My money quote:
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Taming inflation would require the government to order their finances, but the administration seems reluctant to do so. For example, according to government sources, giving away gasoline for (practically) nothing costs Venezuelan taxpayers $24 billion in direct subsidies and lost revenues. This amount represents roughly a quarter of all spending included in the 2013 budget. But regardless of how dire the situation is, the government refuses to consider decreasing subsidies because it is fearful of a public backlash.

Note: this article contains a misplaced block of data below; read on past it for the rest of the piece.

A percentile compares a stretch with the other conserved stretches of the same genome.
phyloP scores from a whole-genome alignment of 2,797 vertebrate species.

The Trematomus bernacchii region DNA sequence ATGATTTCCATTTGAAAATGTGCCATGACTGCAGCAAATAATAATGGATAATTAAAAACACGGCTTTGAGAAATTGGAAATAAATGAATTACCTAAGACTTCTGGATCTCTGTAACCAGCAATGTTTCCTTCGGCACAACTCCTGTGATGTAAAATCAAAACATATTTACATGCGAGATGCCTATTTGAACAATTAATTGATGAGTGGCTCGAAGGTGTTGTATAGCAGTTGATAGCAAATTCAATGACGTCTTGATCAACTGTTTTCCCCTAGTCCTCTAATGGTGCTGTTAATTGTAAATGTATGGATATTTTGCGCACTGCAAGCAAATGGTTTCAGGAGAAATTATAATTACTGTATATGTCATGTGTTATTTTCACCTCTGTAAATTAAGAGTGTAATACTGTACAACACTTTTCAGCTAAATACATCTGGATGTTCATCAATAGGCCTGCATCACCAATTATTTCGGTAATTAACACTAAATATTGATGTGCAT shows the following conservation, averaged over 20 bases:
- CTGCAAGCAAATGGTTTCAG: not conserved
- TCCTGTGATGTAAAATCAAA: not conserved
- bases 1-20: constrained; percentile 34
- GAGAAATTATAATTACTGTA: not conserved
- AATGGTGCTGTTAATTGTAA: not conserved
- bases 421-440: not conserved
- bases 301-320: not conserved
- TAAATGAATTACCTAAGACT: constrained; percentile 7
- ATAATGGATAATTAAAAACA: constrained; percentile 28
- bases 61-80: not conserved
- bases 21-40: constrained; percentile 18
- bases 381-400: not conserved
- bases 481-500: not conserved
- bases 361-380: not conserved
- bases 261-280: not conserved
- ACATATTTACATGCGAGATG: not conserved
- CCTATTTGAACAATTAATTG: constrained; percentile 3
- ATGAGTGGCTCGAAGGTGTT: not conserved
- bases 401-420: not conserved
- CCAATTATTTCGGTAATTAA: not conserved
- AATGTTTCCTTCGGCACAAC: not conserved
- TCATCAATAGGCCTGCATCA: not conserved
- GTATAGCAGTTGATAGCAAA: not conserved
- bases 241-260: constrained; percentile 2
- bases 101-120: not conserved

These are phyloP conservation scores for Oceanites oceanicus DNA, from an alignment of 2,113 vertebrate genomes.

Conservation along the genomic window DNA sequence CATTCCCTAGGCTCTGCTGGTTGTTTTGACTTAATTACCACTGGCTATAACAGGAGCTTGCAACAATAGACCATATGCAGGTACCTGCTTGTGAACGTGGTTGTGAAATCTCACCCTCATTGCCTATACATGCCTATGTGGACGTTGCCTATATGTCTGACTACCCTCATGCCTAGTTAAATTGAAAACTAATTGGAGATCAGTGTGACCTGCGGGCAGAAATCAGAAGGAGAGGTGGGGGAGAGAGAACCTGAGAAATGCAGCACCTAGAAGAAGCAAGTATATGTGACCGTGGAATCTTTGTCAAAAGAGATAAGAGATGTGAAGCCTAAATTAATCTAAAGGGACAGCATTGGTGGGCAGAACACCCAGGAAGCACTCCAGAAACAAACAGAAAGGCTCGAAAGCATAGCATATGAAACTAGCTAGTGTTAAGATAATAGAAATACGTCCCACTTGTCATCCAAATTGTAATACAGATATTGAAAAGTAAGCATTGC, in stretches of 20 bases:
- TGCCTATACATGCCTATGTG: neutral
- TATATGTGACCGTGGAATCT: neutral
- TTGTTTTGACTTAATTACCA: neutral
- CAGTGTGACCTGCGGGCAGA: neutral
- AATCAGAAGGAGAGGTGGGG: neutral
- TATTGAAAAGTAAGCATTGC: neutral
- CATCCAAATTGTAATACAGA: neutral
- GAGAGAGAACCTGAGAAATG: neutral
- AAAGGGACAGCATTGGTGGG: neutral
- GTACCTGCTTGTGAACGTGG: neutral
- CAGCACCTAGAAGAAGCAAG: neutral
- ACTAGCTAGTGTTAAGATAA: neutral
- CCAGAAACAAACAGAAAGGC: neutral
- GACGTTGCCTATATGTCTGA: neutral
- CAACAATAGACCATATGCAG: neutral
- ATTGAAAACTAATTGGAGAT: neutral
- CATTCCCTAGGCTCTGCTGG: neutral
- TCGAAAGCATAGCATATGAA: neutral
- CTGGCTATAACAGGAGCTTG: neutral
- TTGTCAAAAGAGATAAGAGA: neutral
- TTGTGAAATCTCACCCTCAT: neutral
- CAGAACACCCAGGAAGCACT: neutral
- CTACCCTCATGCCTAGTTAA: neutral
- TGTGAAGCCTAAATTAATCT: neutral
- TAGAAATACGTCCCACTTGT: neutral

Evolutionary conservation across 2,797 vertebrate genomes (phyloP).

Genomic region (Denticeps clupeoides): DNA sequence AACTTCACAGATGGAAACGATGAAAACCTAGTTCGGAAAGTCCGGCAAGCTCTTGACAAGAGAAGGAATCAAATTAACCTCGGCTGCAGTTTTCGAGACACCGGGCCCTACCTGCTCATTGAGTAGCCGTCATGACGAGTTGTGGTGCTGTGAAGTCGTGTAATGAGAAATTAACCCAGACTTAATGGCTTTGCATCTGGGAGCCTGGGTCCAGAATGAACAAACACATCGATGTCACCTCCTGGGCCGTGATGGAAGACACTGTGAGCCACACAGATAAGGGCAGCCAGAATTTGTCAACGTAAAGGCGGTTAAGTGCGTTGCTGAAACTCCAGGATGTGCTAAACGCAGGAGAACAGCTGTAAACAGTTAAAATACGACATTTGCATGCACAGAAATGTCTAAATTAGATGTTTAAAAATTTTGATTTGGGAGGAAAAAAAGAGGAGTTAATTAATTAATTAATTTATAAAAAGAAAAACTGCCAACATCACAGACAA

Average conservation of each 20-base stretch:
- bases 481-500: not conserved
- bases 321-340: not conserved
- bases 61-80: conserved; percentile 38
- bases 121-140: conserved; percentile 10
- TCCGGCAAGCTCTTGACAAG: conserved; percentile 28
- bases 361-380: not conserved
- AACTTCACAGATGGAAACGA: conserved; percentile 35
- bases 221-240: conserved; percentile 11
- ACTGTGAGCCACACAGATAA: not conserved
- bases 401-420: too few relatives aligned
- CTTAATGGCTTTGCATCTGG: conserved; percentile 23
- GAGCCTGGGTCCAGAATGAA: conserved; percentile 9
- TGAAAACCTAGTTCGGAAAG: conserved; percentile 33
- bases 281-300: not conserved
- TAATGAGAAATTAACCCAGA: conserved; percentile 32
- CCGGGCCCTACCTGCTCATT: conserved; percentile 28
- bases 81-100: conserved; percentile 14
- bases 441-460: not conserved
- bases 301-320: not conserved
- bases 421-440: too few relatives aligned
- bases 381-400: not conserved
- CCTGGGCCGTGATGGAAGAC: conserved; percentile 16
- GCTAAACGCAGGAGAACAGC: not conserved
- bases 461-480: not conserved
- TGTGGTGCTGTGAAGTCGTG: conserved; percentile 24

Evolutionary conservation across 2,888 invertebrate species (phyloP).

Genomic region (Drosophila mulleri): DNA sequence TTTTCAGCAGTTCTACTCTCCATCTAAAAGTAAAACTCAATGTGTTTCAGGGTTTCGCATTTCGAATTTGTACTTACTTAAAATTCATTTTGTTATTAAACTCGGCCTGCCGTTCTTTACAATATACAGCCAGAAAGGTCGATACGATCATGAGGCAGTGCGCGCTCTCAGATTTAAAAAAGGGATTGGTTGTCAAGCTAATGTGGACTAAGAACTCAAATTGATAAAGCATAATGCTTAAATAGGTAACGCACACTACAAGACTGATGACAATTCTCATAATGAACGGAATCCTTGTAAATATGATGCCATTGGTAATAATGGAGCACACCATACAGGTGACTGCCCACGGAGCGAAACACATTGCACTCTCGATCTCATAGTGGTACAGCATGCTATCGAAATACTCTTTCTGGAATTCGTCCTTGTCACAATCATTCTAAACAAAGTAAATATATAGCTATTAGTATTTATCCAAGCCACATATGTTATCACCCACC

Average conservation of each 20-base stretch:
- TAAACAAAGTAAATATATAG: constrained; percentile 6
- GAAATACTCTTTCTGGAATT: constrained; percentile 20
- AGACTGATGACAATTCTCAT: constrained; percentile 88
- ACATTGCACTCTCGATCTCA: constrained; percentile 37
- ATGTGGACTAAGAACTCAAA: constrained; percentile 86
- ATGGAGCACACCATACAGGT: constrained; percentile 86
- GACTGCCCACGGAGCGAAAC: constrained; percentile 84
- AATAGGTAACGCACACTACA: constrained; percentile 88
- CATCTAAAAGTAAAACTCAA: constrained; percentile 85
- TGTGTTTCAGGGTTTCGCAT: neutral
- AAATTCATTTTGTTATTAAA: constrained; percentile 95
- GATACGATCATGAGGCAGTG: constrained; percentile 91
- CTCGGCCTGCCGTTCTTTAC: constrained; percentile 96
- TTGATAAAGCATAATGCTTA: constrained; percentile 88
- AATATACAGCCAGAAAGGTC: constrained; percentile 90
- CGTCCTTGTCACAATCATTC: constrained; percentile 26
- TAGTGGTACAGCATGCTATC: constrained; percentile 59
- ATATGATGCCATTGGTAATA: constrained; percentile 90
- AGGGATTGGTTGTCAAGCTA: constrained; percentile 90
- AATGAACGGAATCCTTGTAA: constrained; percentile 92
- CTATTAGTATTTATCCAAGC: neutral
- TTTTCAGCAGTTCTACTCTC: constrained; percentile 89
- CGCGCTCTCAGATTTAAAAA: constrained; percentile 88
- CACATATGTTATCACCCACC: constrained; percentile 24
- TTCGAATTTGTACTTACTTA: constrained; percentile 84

Unsurprisingly, it is getting harder to find items such as sugar, cooking oil, and corn flour — an essential part of any Venezuelans’ diet. According to latest figures from the Central Bank, scarcity peaked in April to reach a historic record of 21.4 percent. This means that roughly 1 of every 5 products consumers want to purchase is missing from the shelves. Not surprisingly, Venezuelan consumers are being forced to queue for basic staples, sometimes in an undignified manner. The photo above shows shoppers noting their place in line while shopping for corn flour.